Falling short to care for the families of foreign employees assigned to Sweden can cost globally-minded businesses money, alerts a Stockholm-based HR specialist who has commenced paid work and other services to help accompanying families find their way in Sweden.

“When I speak with executives, they always stress that their people are their company’s most valuable asset,” Claudia de Leeuw-van Wijk, president of Global Expat Partners, tells The Local. “But they don’t all have HR managers who act accordingly.”

De Leeuw-van Wijk says she’s come across some truly appalling attitudes toward globally recruited staff and their families who have relocated to Sweden from abroad.

“Some HR managers tell me, ‘Do we also have to care about how they feel? We already think they earn too much compared to Swedes’,” she recalls, adding that many HR professionals in Sweden seem unaware of statistics linking failure rate of assignments abroad with partners dissatisfaction.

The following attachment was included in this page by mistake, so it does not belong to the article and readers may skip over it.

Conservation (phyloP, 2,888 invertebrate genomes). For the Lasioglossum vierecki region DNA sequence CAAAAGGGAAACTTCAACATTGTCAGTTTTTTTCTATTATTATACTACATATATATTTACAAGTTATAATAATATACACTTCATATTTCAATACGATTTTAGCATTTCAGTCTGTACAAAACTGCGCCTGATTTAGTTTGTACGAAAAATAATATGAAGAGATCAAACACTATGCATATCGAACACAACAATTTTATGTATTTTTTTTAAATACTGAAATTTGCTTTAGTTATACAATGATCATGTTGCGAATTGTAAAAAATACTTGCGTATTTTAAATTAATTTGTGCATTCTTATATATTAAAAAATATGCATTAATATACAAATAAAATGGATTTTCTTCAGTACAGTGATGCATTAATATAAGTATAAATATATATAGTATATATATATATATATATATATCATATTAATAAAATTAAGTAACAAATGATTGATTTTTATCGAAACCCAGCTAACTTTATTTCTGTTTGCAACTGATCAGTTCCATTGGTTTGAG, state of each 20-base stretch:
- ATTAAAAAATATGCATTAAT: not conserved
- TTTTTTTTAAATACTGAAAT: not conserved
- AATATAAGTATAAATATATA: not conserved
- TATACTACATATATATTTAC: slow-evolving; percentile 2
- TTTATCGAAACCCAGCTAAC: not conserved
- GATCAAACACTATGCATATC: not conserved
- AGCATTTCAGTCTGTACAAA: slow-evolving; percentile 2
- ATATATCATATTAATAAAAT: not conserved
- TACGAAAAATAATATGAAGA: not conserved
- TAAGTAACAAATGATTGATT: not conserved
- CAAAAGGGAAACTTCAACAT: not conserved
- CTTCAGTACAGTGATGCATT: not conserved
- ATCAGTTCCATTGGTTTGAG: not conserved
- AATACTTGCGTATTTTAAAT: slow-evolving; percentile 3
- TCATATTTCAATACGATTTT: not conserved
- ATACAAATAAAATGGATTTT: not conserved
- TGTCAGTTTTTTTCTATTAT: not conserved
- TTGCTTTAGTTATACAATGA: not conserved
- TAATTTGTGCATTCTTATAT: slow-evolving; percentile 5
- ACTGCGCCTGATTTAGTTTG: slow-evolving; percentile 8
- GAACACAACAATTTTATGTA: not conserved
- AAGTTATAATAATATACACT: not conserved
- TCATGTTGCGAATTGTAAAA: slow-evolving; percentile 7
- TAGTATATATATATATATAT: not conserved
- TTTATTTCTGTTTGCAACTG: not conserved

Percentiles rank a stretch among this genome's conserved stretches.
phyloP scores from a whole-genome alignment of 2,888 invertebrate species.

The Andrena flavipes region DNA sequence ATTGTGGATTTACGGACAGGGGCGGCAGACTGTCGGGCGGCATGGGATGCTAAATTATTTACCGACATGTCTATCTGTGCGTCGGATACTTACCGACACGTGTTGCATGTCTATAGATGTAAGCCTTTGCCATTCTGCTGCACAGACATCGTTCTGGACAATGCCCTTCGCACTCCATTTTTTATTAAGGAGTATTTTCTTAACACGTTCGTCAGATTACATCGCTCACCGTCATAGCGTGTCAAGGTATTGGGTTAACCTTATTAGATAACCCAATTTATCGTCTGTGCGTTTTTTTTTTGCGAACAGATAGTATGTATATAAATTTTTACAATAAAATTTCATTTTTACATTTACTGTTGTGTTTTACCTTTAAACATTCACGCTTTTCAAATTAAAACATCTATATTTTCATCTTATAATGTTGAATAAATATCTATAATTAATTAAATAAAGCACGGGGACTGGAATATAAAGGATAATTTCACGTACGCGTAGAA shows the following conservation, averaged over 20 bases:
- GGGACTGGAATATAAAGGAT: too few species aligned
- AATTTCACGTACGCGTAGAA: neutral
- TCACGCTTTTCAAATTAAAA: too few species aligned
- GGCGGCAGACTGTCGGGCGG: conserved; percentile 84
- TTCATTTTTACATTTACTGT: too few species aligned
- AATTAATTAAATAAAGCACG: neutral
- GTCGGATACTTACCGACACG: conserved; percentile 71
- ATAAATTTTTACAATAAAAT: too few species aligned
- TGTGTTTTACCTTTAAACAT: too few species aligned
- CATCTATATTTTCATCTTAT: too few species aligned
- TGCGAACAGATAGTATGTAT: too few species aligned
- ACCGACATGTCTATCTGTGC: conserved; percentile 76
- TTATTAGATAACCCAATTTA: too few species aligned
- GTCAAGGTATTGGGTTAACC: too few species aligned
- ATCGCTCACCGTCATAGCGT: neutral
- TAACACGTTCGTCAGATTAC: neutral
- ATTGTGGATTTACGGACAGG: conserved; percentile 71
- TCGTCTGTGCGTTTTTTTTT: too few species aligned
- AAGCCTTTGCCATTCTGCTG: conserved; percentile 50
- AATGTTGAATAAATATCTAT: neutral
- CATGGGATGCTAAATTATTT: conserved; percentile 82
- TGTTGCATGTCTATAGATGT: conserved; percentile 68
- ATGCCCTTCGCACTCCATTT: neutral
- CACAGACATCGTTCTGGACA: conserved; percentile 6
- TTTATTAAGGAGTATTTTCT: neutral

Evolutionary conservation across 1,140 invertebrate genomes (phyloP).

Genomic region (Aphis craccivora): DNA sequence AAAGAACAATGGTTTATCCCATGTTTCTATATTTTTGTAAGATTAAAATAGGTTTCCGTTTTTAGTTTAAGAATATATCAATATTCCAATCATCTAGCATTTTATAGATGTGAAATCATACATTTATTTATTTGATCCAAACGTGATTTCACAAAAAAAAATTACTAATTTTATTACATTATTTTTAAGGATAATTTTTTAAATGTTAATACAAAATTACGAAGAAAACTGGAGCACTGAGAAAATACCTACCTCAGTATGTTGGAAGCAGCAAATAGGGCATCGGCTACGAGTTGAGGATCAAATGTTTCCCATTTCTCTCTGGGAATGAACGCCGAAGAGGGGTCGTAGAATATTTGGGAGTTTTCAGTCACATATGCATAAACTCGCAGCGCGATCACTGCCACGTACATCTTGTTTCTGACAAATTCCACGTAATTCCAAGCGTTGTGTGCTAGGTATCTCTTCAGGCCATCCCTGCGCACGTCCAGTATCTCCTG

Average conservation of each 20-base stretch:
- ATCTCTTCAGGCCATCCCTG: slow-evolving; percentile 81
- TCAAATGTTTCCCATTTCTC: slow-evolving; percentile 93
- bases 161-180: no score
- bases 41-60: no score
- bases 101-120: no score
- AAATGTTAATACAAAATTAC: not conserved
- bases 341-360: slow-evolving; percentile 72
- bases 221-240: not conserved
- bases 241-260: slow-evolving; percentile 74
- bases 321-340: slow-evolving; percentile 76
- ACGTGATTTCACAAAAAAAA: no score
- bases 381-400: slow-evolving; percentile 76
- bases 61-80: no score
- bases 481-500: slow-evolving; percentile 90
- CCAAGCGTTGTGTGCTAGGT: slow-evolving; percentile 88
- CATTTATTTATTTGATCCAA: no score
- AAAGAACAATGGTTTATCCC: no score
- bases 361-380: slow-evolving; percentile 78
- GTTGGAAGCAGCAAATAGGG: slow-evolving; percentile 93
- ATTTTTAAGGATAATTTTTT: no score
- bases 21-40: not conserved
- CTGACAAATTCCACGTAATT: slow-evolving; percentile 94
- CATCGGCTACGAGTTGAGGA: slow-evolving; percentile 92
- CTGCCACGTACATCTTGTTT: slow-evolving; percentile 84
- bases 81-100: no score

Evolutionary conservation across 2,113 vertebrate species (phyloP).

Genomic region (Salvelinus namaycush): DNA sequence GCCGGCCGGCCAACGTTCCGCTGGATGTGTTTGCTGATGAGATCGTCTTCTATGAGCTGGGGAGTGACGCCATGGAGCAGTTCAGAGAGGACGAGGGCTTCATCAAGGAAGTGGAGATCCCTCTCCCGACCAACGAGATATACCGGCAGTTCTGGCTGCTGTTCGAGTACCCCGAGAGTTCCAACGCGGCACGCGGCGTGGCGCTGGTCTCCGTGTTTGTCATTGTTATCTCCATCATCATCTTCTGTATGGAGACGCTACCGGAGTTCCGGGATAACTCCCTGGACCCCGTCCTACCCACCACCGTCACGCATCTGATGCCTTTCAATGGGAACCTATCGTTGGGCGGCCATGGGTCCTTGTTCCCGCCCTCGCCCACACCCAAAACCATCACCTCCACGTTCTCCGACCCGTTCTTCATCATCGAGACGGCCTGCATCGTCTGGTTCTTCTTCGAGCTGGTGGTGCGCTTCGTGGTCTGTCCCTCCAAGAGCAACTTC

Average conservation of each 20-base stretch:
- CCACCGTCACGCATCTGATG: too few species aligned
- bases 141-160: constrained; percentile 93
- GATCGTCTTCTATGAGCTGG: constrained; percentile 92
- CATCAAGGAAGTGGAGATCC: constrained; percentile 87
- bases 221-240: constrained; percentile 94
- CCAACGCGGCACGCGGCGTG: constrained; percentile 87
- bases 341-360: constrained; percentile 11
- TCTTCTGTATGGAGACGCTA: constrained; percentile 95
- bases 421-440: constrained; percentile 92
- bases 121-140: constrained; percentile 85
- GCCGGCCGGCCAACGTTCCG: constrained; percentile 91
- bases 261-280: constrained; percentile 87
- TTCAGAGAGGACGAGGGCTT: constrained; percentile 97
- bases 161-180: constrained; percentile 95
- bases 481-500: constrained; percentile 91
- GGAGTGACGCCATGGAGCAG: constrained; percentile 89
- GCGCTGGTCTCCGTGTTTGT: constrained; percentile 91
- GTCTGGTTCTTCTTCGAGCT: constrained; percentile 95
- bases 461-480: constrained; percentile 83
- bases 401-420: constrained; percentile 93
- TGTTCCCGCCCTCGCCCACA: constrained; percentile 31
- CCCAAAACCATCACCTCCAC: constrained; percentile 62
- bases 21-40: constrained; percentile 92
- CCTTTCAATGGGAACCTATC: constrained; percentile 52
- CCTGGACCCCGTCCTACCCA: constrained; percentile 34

Since 2009, Global Expert Partners has worked with the City of Stockholm and industry heavy-weights Atlas Copco – whom de Leeuw-van Wijk credits alongside Absolut, EA/Dice, Sandvik, Klarna, and Oriflame as companies that are taking the opportunity to understand and make life easier for staff recruited from abroad. Their task? Not only finding talent overseas, but making sure they stay.

In addition to Swedish companies, Global Expat Partners and the city have also worked with international firms like Nike, Siemens, Novartis, KLM, and others to forge what has become known as “The Stockholm Model” of support for the families of foreign professionals relocated in Sweden. In 2011, they opened the Global Expat Centre Stockholm, which has since been recognized as a leading support programme in the Baltic Sea region.
Apart from the personnummer jungle, there are Sweden-specific challenges that need to be dealt with. Workshops in English and Mandarin form part of Global Expat Partners’ core activities in Stockholm, which also include spousal support classes and good old-fashioned networking for a group of foreign professionals who, despite different backgrounds, have similar needs.